Ray Fosse, who was a two-time All-Star catcher, a two-time World Series champion and a longtime Oakland Athletics broadcaster, died Wednesday after a lengthy battle with cancer. He was 74.
Fosse played in the major leagues from 1967-79. He made two All-Star appearances for the Cleveland Indians in 1970 and 1971 and later helped the Athletics win World Series titles in 1973 and 1974.
Later in his career, Fosse rejoined the Indians for parts of two seasons before playing briefly for the Seattle Mariners (1977) and Milwaukee Brewers (1979).
Fosse also was known for suffering a shoulder injury on the final play of the 1970 All-Star Game, when Pete Rose viciously collided with him before scoring the winning run.
Following his playing career, Fosse joined the Athletics’ broadcast team in 1986. He remained in this role until stepping away in August 2021, when he decided to focus on his cancer treatment. He announced at that time that he had been “silently battling cancer for the past 16 years.”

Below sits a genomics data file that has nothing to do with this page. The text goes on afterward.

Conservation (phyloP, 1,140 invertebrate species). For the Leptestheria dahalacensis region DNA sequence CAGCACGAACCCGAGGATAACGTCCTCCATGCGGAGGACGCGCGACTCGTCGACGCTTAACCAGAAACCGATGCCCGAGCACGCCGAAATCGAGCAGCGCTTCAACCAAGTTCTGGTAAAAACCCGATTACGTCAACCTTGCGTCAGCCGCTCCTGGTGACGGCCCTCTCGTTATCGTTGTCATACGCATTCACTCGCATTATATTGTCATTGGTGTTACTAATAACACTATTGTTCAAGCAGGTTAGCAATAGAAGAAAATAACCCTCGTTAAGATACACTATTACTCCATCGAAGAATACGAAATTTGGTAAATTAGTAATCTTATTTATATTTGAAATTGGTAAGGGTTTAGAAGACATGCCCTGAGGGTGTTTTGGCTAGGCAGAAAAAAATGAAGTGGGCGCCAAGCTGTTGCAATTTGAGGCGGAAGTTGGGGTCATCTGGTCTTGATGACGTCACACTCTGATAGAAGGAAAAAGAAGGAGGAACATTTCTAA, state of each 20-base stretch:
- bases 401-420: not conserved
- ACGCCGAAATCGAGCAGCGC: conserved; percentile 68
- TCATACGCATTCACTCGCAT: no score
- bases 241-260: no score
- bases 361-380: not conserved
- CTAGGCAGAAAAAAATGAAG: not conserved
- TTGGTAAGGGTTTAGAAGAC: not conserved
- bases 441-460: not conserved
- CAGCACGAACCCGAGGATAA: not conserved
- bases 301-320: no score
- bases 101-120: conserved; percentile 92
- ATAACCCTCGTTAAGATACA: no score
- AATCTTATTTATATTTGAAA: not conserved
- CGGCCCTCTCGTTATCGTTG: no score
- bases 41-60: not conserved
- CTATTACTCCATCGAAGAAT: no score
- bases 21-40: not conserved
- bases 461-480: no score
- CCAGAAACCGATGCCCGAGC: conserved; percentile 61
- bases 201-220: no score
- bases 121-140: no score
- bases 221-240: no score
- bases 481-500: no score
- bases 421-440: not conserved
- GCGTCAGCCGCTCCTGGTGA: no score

In all, Fosse spent 36 seasons on the A’s radio broadcasts and 33 seasons calling their games on TV. He won an Emmy Award for broadcasting in 2003.
Oakland A’s statement on Ray Fosse: pic.twitter.com/88iUI6XEL3
— Oakland A's (@Athletics) October 14, 2021
“The Oakland A’s are heartbroken to learn of the passing of Ray Fosse,” the team said in a statement. “Few people epitomize what it means to be an Athletic more than Ray. He was the type of franchise icon who always made sure every player, coach, colleague, and fan knew that they were part of the Oakland A’s family. … We’ll miss you, Ray.”
–Field Level Media